Geolocation: where are we now?

07:53, Aug 23 2010

Facebook is to move into familiar territory as it rolls out its location-based service, Facebook Places.

The undisputed juggernaut of social media may smash the current geolocation king - Foursquare - but is there real value in location-based services?

Facebook's move to follow in the steps of Foursquare, which has enjoyed moderate success, shows that it thinks it's going to work in a mainstream arena.

Other players in the geolocation field include Google Latitude and, to a lesser extent, Twitter.

The makers of Foursquare had a similar project a few years back called Dodgeball, which Google bought out and then replaced with Latitude, which shows they must have seen some value in the idea.

Obviously they hadn't quite managed to fine-tune the idea, because Latitude has failed to rise above its JAGA (Just Another Google App) status.


If anyone can turn a location-based service into something huge (and mainstream), it will be Facebook. They have half a billion potential users to pitch it to, so Foursquare could soon find itself on the endangered species list.

Personally, it still strikes me a fairly useless gimmick, but I'm quietly watching to see where it goes from here.

The thing which sticks out to me is that you can already tell people where you are... you just tell them. Why do we need a separate service to do that?

"I am at home writing a blog" - location-based update done, minus the GPS pinpointing (for all you tinfoil hat-wearers).

The real bait lies in the rewards from businesses, but it's essentially just a new form of advertising.

Foursquare relies on a game-like rewards system consisting of badges, earning rewards from businesses by visiting them and trying to become the "mayor" of a place.

So what do you get as mayor? Well... not much. You get to say you are the mayor and maybe a free coffee or something if you are lucky. Overseas business have really jumped on board, though, finding a number of original ways to use the service.

The most common use I've seen is a sort of digital stamp card which you get with your coffee - check in 10 times and get a free one.

The real winners are the advertisers, who have found a great way to get you in the door, and to keep you coming back.

Every time you check in somewhere you are effectively broadcasting to your contacts a recommendation: "I'm using this service, buying this product or otherwise enjoying this place - here's a map."

The competitive nature of the service also compels users to continue to check in - they want to beat their contacts with the highest number of check-ins or badges. Seems a bit childish to me, but each to their own.

I've tried it out for a few months and I've quickly become bored. There's a lack of participation in New Zealand, so I ended up befriending both local and overseas users to get a feel for the experience.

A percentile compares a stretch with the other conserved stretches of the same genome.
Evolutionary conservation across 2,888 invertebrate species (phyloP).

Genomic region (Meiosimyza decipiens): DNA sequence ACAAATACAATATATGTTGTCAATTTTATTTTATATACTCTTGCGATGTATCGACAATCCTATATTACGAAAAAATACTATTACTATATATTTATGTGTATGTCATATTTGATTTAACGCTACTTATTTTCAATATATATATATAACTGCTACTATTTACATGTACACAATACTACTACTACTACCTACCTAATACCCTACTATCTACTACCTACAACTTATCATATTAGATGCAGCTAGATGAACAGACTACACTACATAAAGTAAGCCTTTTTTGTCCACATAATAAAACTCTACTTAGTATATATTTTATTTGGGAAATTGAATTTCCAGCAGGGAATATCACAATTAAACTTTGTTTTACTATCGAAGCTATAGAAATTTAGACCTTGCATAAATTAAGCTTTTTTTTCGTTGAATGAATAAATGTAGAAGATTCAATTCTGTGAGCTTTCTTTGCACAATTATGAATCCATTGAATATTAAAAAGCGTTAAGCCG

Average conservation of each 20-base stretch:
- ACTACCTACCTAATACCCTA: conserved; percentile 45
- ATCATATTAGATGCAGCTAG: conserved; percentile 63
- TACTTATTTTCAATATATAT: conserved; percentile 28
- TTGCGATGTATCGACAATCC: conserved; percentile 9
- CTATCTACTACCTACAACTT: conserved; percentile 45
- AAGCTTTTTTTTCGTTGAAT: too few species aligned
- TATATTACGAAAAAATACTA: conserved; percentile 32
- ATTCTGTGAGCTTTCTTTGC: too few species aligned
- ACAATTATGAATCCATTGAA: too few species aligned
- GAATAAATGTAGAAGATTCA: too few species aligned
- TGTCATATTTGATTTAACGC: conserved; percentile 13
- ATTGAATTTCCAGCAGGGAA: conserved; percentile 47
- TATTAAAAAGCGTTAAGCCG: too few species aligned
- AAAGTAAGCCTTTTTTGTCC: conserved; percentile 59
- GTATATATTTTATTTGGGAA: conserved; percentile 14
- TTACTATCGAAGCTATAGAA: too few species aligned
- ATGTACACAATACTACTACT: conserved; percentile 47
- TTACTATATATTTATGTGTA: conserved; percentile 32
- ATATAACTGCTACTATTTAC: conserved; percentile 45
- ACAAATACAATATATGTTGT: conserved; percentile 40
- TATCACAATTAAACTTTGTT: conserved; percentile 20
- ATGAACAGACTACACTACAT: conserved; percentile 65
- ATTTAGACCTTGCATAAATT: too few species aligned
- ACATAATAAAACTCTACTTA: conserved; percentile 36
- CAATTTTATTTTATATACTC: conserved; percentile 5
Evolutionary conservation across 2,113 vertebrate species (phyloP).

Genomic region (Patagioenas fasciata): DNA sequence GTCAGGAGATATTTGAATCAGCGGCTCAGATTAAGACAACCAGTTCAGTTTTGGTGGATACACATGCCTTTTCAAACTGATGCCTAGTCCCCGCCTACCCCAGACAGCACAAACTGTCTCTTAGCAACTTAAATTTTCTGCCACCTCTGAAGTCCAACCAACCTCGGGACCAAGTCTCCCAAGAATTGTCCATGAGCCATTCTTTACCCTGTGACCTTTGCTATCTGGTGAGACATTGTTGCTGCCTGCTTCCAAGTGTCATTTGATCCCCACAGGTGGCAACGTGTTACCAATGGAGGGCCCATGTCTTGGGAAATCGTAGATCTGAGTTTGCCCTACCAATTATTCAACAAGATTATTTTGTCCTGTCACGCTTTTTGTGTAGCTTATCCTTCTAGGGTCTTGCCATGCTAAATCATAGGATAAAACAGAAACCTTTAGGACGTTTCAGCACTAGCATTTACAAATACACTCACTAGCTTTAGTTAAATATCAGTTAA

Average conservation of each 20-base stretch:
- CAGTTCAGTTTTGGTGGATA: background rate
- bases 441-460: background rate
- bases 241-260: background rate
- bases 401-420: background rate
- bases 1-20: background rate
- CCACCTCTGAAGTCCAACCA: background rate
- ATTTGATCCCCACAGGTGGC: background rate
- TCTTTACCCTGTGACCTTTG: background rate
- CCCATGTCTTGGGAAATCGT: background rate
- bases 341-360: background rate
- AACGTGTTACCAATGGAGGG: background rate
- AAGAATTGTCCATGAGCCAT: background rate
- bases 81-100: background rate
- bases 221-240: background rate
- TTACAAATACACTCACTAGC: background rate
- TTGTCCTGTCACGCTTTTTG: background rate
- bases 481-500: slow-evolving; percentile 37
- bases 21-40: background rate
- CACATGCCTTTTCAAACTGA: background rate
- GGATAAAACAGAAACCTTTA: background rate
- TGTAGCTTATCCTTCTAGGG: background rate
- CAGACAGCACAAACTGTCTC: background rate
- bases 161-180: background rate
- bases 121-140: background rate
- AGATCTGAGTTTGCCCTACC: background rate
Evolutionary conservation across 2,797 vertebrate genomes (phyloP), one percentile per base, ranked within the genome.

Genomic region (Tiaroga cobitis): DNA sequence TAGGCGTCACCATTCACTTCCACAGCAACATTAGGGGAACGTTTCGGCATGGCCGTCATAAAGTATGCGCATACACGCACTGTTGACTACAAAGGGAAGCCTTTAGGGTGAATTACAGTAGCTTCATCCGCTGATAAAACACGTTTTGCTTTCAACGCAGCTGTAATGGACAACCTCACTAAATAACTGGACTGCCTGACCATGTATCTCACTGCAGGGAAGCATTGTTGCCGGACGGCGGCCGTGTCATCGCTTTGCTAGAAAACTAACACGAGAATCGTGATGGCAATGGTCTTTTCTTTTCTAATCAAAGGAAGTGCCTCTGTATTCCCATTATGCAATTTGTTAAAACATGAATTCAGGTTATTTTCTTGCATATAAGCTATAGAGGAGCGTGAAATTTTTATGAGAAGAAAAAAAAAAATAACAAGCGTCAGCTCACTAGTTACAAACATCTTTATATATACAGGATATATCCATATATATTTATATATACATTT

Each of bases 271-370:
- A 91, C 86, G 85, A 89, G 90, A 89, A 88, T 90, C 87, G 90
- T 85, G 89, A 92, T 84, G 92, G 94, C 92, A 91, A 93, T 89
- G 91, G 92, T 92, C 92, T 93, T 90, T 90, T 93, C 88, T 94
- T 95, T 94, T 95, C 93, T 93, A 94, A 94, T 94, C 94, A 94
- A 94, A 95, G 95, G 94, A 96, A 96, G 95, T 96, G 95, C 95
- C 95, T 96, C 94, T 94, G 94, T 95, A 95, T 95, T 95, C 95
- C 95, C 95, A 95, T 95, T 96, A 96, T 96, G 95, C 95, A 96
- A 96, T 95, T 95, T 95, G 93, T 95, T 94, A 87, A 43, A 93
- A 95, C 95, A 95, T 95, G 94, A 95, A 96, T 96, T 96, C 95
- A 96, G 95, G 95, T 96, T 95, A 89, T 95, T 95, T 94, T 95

Even if there were a lot more Kiwis I think it would probably be the same deal.

After a while the novelty faded and I was left watching dozens of people declaring several times per hour that they were at a coffee shop, the gym, the supermarket or the gynaecologist (added for effect).

Some even decided to fill their Twitter stream with their Foursquare feed. Gone.

There's a real danger that geolocation services could ultimately end up the domain of spammy advertising and useless offers, punctuated by a sporadic tidbit of real information.

Plus, I don't want to have to reveal my location to have deals offered to me. Can't I just show up 10 times and smile? Nope - because they want the advertisement.

So why do people use these services?

Well, some people probably see it as fun. They like to collect the badges, which gives a sense of achievement.

I think a certain amount of extroversion can come into it. Some people like to be seen as active, outgoing people-about-town who are savvy to the latest trends in social media.

A prime reason is being privy to offers those on the outside wouldn't get. Some of the offers are OK, but they are few and far between in New Zealand at this stage. Not enough of a drawcard for me, personally.

Perhaps the last reason would be that a user actually has a large base of friends and contacts on the service and they genuinely care about the whereabouts and movements of those people.

Not to sound paranoid, but the security issues of location-based services were prominently raised by sites like which, after significant media attention, closed down so as to not actually facilitate burglary.

Of course, it takes a determined and switched-on crim to put the pieces together. No crime wave yet, but there's potential if it goes mainstream. It's not hard to see how it could be done if you think about it.

Maybe I sound a bit negative about it all, but I still think that these services don't offer enough for me to add another login to my online spectrum.

I'll just tell people where I am with words, using my preferred social medium, and take a coffee card for my wallet.

Will you use Facebook Places? Do you use other location-based services like Foursquare? Are you wary of the security issues? Do you think it will go mainstream? Why?

» Join Connector on Facebook, Twitter @lukeappleby or Email Luke at